She knows that the urine becomes more concentrated with age. However, she does not know how much fluid she should give to avoid dehydration. She asks me [researcher] how much fluid she should give and what the signs and symptoms of dehydration are. (Caregiver 6, Observation field note 2)
Simultaneously, family caregivers talked about the need of skill improvement such as performing suction of oral secretions, how to apply different techniques to transfer the person to wheelchair or toilet seat, and how to provide care to prevent ankyloses, pressure ulcers and aspiration.
“Do you know that I need to do suction? […] It is not difficult to learn how to use the suction. They explained to my sister first. After that, the nurse came and explained it to me.” (Caregiver 7, Interview 1)
To identify the unmet family caregivers’ needs, the researcher compared the level of care needed by the person according to palliative care standards to the care provided by the family caregiver. This sub-theme was mainly identified through observations and clarified in interviews. During the study a set of complications that were not prevented was observed. Aspiration, ankylose, dehydration, constipation, moisture lesions, pressure ulcers and falls were not prevented in some instances. Through the interviews was possible to clarify that these family members ignored these complications or denied they were problematic.
PAD has high risk of aspiration and the top of bed was less than 30 degrees. However, FC did not do anything. FC did not allow the community nurse to explain how to prevent aspiration. This FC has been caring for more than 10 years and was very upset because the nurse provided an explanation.
(Caregiver 2, Observation field note 1)
Two other sub-themes were identified through observations and interviews. One was the lack of knowledge related to disease progression, warning signs and symptoms, medicines and side effects, exercise and diet and empowerment of self-care of their loved ones. Another sub-theme identified was how carers could access professional support. Five caregivers expressed ignorance of how to obtain health professional support (community nurse, doctors, social workers …), social support (day centres, nursing homes …) and community support. One caregiver called Emergency Medical Services when his wife was dying, because he did not know what was happening.
“I called to the INEM (ambulance service) that came and took her to the Emergency Medical Services.” (Caregiver 5, Interview 2)
Caregivers’ own physical and emotional impairments
Observations and interviews highlighted other aspects directly related to the family caregivers’ role and capacity to provide care. Some care was not provided due to caregivers’ own physical impairment. For example, support for self-care and prevention of complications were not delivered when the family caregiver experienced physical impairments. Five of the family caregivers had declining physical capacity were unable to provide physical care. As a consequence, and because they had no access to community or palliative care support, three of the people with advanced disease were entirely bedbound.
I asked FC about her tired face. She referred that she has had back pain from an old fracture, and that it took a lot of effort to reposition PAD in bed.
(Caregiver 1, Observation field note 4)
“Before she had been totally bedbound, I bathed her, changed her pad, so on. I was doing everything. But after my heart attack, I started to be weak too and talk to myself ‘No, it can’t be like that. I’m so tired.’. So, I started to care less.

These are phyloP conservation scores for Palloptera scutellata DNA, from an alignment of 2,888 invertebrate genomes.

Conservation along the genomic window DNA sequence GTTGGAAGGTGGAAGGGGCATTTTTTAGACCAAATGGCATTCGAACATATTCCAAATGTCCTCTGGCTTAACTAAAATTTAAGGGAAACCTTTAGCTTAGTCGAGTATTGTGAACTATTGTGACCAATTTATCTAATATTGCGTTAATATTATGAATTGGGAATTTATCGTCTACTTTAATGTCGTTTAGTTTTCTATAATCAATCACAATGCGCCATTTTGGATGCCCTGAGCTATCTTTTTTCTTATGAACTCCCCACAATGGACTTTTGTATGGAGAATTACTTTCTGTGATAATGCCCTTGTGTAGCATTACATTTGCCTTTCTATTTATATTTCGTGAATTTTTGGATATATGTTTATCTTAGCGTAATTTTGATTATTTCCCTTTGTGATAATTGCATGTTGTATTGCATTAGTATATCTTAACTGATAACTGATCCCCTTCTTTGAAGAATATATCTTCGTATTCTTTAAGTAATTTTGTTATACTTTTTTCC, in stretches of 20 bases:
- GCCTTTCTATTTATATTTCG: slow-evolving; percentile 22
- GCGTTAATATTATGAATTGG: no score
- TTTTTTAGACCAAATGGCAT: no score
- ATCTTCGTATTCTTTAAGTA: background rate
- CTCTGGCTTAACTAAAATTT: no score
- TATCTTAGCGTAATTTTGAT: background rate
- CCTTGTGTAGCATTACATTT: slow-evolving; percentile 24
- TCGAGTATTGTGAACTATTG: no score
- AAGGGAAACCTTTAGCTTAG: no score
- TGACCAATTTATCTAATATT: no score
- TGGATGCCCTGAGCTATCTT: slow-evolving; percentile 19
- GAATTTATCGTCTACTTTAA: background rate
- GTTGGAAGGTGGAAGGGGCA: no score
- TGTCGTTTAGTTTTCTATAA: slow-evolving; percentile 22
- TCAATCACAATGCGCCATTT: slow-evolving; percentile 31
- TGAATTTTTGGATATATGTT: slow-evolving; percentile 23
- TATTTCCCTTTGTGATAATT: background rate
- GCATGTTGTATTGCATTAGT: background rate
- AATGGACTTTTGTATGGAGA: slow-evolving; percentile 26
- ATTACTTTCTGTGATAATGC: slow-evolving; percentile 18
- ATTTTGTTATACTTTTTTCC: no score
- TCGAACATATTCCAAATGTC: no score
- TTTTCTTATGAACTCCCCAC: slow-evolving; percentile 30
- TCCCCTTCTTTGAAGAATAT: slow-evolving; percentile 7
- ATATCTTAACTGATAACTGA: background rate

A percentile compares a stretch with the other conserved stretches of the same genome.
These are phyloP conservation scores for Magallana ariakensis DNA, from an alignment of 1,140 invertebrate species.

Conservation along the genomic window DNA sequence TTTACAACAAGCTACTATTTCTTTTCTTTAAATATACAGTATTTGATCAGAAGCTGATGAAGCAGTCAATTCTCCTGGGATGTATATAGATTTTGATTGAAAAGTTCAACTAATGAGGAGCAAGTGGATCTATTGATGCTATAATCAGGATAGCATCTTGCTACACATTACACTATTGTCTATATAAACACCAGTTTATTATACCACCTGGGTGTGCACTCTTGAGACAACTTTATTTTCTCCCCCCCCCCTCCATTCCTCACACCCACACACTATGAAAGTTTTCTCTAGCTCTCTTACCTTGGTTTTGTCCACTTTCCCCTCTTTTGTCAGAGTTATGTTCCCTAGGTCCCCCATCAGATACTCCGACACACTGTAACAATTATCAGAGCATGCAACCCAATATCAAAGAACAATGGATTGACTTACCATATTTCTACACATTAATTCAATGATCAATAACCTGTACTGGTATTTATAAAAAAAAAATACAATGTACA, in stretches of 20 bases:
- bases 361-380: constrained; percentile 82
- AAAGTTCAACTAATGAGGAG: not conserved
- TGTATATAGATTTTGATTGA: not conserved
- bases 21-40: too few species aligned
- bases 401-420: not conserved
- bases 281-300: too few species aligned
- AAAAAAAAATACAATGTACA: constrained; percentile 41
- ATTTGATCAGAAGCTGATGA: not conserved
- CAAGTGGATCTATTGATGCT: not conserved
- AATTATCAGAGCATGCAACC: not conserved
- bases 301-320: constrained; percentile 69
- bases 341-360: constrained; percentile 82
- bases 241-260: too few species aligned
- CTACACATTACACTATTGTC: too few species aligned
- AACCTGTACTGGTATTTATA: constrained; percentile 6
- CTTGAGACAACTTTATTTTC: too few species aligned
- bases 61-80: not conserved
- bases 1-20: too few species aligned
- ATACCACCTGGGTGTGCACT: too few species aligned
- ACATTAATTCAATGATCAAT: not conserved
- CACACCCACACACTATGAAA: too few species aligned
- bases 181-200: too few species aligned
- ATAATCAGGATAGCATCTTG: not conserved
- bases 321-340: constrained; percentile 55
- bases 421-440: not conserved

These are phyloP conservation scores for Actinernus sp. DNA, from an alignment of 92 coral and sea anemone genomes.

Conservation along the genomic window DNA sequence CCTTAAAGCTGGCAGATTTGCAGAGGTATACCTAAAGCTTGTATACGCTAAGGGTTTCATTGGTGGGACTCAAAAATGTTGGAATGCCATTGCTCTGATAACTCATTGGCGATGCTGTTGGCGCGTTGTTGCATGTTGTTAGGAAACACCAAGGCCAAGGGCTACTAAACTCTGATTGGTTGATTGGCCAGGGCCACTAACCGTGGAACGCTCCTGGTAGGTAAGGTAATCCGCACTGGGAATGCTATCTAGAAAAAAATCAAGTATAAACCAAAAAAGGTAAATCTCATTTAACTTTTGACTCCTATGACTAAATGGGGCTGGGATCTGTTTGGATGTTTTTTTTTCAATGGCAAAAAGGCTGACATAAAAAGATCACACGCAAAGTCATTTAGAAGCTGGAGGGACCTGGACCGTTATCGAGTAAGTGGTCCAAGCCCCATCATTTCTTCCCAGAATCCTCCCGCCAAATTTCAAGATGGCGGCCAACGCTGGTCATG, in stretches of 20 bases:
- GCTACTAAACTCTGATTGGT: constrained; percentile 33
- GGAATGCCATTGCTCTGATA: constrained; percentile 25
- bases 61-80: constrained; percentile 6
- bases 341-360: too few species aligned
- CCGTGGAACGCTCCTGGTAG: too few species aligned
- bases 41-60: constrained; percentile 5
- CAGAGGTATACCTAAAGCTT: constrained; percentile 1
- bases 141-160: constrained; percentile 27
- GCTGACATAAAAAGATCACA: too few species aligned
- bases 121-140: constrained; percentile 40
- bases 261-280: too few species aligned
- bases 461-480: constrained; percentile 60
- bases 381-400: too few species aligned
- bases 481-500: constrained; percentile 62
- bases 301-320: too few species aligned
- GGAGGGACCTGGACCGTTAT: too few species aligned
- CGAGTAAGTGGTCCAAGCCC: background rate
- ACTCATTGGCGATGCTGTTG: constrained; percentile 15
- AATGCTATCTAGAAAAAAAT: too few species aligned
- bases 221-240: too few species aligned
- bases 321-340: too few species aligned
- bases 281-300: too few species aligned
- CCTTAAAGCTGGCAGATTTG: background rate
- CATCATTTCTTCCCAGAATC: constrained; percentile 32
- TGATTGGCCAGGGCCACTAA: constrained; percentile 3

(Caregiver 5, Interview 1)
Two family caregivers shared how their own emotional fragility and lack of relational interaction with their relative interfered with the quality of care provided. Both family caregivers had been followed up by a specialist in psychiatry. Their psychological and emotional state not only interfered with their ability to care but also with their own overall health.
I went to the psychologist. [...] I went to the psychologist and he told me to stop all the medicine. I just stopped sleeping at night. [...] And then what he advised me to do was to go to a psychiatrist ... First, I still go to the general practitioner (GP) and then I go to the psychiatrist. (Caregiver 9, Interview 1)
Nevertheless, some of the family caregivers had their own self-care strategies, handcrafting hiking, reading, swimming, going to the hairdresser and watching television. During the observation period some family caregivers gave up their hobbies and free time as the person cared for became more dependent on personal care.
“I stopped going to the movies, having dinner out. I stopped doing what everyone else does. [...] anywhere I go, I am going to run [trembling voice]. I am experiencing stress for fear of something happening to my mum.”
(Caregiver 7, Interview 1)
Balancing limited time
Observations and interviews highlighted lack of time as having a direct impact on the type and quality of care provided. In addition to their caregivers’ roles, these family members were responsible for preparing meals, housekeeping, managing the family budget, raising animals, and cultivating crops for income. Family caregivers expressed that these activities lead to less time to themselves and, consequently, less time available to care for their relative. To compensate, they again reduced their leisure activities. Furthermore, in the interviews, other activities were identified that contribute further to the reduction of free time. All caregivers needed to take care of another family member, a father, a husband, grandchildren or a brother. The reason given for this extra care was because they were at home and ´had more free time’.
“In addition to taking care of her mother, she supports her daughter by helping to take care of her grandchildren almost every day”
(Caregiver 7, Observation field note 2)
Figure 1 depicts the main findings, where it is evident that an imbalance in any one of the factors would lead to reduced performance of family caregiver role, and increase the risk of complications for their relatives. This could result in overall decrease in their quality of life for both parties.